To date, we have not observed a significant performance overhead associated with the materialized view. DataStax found that every materialized view takes away ~10% of the insert performance on a given table.

Step 2: Read Cassandra data efficiently as a time series using Spark

Once we had the means to retrieve the data by date, we had to ensure that the Spark Cassandra connector issued the right queries to retrieve the data efficiently.

Spark configuration parameters for the Cassandra connector (passed when creating a SparkConf, via spark-submit, sparkmagic in Jupyter, etc):

spark.cassandra.connection.host: “host1,host2”,
spark.cassandra.auth.username: “username”,
spark.cassandra.auth.password: “password”,
spark.cassandra.input.consistency.level: ALL

Import the right packages, define a dataset on the Cassandra table:

import org.apache.spark.sql._
import org.apache.spark.sql.cassandra._val messagesDf = spark.read.cassandraFormat(“messages_by_day”, “adsb”).load()

Filter data for a specific date:

import java.sql.Dateval messagesLastDayDf = messagesDf.filter(messagesDf("day") === Date.valueOf("2018-11-06"))

…or for a number of dates (discrete dates must be specified in an IN condition):

val messagesLastWeekDf = messagesDf.filter(messagesDf(“day”) isin (Date.valueOf("2018-11-06"), Date.valueOf("2018-11-05"), Date.valueOf("2018-11-04"), ... ))

To verify that your filter will be applied to the Cassandra table, print the physical plan with df.explain(). There should be predicates (i.e. actual values) being pushed down to the data source, as in these examples:

messagesLastDayDf.explain()
PushedFilters: [IsNotNull(day), *EqualTo(day,2018-11-06)]
messagesLastWeekDf.explain()
PushedFilters: [*In(day, [2018-11-06,2018-11-05,2018-11-04])]

Important: Attempts to filter the dataset that don’t conform to the connector documentation will cause Spark to issue a full table scan to Cassandra (and thus defeat the purpose of reorganizing your data as done in Step 1).

Step 3: Partition the Spark dataset as a time series

As a reminder, our goal was to lay the data in S3 partitioned by date, example:

/adsb/messages/year=2018/month=11/day=06

So, rather than partitioning the dataset by the whole date string (e.g. "2018–11–06"), we needed to partition by its components (year, month, day). Hence, we had to first convert the day column into year, month and day columns:

val partMsgsLastWeekDf = messagesLastWeekDf.withColumnRenamed(“day”, “date”).withColumn(“year”, year(col(“date”))).withColumn(“month”, month(col(“date”))).withColumn(“day”, dayofmonth(col(“date”))).drop(“date”)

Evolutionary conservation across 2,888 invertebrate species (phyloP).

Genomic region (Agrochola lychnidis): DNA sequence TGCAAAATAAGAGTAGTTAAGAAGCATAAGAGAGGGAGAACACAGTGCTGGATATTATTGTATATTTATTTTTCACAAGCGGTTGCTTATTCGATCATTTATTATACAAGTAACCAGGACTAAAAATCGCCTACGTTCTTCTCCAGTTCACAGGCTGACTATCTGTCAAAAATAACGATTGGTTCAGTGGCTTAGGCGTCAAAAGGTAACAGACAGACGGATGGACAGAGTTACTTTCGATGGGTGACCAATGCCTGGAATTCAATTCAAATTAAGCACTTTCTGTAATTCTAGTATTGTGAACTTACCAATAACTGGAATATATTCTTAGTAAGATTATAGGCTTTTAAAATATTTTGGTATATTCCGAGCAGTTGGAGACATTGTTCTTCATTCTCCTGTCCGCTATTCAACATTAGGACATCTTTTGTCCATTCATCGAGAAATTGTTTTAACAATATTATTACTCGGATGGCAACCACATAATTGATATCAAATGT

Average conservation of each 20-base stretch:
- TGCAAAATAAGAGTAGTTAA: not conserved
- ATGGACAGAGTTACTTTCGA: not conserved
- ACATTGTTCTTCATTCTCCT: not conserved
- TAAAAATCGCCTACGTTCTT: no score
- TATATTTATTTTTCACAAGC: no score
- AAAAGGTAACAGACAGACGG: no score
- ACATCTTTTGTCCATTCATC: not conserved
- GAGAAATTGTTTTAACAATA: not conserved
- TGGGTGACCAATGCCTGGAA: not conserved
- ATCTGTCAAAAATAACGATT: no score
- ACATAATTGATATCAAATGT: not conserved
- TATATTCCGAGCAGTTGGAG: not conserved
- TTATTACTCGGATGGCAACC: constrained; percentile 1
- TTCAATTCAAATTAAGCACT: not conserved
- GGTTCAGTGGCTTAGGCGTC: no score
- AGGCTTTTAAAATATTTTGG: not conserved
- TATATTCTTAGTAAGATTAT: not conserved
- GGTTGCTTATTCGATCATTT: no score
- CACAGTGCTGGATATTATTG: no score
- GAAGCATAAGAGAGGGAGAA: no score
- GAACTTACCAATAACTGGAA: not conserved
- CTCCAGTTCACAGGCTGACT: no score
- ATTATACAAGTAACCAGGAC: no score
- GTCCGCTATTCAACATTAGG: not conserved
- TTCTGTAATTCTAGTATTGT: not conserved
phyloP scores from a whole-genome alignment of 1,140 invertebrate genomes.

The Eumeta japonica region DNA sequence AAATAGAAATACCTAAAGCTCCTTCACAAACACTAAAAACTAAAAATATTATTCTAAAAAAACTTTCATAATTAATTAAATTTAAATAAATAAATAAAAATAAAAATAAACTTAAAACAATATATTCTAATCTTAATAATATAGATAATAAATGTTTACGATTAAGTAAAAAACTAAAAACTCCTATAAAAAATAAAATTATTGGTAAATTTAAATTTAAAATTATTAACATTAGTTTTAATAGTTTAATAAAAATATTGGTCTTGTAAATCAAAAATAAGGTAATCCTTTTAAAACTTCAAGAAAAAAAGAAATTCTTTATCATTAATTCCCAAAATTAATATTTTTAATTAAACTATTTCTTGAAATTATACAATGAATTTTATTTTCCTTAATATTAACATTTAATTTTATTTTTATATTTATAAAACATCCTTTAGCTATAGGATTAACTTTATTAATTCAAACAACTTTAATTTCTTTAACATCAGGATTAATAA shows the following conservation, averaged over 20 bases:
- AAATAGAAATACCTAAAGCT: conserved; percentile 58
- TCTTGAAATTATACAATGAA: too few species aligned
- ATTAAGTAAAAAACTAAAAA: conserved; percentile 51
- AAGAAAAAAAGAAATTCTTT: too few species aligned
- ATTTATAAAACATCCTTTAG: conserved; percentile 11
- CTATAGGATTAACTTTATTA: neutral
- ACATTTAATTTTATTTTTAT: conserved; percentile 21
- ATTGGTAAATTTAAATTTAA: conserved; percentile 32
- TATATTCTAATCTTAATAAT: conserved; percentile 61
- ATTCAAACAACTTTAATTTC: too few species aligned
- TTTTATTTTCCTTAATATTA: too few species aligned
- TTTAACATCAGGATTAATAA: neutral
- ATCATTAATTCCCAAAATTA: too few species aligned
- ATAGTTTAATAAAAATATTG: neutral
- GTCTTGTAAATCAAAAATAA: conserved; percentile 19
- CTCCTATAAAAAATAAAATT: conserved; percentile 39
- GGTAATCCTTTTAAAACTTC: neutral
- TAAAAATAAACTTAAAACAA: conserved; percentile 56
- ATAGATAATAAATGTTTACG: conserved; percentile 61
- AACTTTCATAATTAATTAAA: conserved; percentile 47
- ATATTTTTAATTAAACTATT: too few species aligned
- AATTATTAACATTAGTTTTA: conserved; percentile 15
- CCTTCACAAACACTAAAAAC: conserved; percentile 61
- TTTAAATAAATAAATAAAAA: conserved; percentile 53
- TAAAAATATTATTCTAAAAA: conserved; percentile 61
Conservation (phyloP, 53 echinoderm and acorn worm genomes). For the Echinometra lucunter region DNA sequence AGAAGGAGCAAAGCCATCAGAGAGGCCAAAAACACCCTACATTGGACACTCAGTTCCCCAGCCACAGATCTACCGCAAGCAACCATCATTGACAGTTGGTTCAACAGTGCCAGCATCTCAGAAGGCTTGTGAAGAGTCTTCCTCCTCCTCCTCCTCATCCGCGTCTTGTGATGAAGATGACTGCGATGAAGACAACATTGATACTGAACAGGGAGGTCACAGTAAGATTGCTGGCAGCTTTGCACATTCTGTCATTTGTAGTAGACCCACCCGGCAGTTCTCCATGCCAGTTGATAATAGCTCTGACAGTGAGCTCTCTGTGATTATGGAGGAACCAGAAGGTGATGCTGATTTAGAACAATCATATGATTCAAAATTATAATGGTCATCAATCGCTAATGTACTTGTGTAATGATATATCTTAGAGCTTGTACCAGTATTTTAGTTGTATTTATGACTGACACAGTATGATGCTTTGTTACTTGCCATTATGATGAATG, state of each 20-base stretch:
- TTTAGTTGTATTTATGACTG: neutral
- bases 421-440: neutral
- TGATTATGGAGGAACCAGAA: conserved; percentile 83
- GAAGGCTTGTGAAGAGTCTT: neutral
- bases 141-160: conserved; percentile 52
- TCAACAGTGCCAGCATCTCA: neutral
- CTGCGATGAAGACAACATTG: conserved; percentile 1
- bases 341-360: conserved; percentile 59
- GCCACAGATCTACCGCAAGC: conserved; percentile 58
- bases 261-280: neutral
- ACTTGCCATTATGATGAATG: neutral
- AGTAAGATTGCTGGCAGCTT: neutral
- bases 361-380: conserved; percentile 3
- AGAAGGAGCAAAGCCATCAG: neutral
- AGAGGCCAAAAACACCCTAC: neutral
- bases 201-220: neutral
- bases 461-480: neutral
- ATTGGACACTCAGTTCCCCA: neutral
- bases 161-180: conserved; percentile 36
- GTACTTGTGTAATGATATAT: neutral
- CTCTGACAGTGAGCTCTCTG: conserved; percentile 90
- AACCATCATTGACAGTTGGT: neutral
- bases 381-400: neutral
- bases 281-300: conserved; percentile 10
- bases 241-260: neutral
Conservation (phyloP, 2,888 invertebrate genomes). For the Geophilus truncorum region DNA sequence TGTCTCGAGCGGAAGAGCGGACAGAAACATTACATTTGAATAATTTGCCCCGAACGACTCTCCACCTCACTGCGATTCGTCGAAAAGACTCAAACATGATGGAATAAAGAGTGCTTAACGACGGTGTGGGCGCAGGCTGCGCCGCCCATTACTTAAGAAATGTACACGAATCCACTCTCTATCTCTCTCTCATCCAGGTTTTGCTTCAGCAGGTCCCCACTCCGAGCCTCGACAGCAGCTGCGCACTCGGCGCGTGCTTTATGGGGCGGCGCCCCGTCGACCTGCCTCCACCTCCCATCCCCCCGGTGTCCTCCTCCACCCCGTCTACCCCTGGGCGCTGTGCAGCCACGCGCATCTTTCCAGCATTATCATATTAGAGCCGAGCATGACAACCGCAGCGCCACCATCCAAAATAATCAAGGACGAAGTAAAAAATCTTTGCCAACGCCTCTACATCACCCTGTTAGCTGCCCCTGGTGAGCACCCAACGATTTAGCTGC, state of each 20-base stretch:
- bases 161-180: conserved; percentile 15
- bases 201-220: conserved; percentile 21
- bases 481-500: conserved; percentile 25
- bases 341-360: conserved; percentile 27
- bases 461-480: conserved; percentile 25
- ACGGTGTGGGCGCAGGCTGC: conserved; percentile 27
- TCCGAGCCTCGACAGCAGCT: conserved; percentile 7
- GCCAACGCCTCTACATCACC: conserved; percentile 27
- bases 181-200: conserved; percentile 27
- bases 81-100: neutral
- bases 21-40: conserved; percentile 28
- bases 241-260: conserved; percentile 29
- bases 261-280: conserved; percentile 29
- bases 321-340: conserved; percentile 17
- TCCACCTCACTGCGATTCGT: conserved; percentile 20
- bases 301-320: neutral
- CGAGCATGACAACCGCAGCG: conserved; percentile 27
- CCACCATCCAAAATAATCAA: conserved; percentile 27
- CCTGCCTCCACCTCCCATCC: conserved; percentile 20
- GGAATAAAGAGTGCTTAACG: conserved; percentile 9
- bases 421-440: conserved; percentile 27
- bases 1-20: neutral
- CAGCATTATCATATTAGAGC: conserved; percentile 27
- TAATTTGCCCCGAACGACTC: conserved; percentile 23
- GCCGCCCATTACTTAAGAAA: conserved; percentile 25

At long last, we had our data available in Spark with the necessary attributes and partitioned by the criteria we needed.

Dataset with three new columns (year, month, day), ready to be partitioned and written as Parquet

Step 4: Save your Spark dataset to S3 as Parquet

Setting up Spark to push data to S3 was pretty easy. Required AWS libraries are included in the Hadoop distribution Spark depends upon. All we had to configure were the following five entries in $SPARK_HOME/conf/spark-defaults.conf:

spark.executor.extraClassPath /opt/hadoop-2.7.7/share/hadoop/tools/lib/aws-java-sdk-1.7.4.jar:/opt/hadoop-2.7.7/share/hadoop/tools/lib/hadoop-aws-2.7.7.jarspark.driver.extraClassPath /opt/hadoop-2.7.7/share/hadoop/tools/lib/aws-java-sdk-1.7.4.jar:/opt/hadoop-2.7.7/share/hadoop/tools/lib/hadoop-aws-2.7.7.jarspark.hadoop.fs.s3a.impl org.apache.hadoop.fs.s3a.S3AFileSystemspark.hadoop.fs.s3a.awsAccessKeyId <your AWS access key id>
spark.hadoop.fs.s3a.awsSecretAccessKey <your AWS secret access key>

Now we were ready to partition and push the data to S3 in a single instruction:

partMsgsLastWeekDf.write.partitionBy(“year”, “month”, “day”).mode(SaveMode.Append).parquet(“s3a://mybucket/adsb/messages”)

Performance of the above statement is surprisingly fast (in part due to Parquet files being much smaller than their CSV equivalents). Loading a day’s worth of records (~500,000 rows) completes in less than one minute.

We use SaveMode.Append to make it possible to load additional days without deleting existing data.

Note: The s3a URL prefix has desirable performance and capacity implications for large file operations such as Parquet.

Step 5: Analyze your data in AWS

From here, sky is the limit. You can spin an EMR cluster and query S3 directly with an arbitrary number of cluster nodes. Alternatively, you can also launch a Sagemaker notebook and point it to EMR Spark following similar steps to those outlined in my previous article. And, as of the time of writing, Boto3, the AWS SDK for Python, now makes it possible to issue basic SQL queries against Parquet files in S3.

Future articles will describe how 1200.aero is using these data to predict potentially hazardous situations for general aviation aircraft.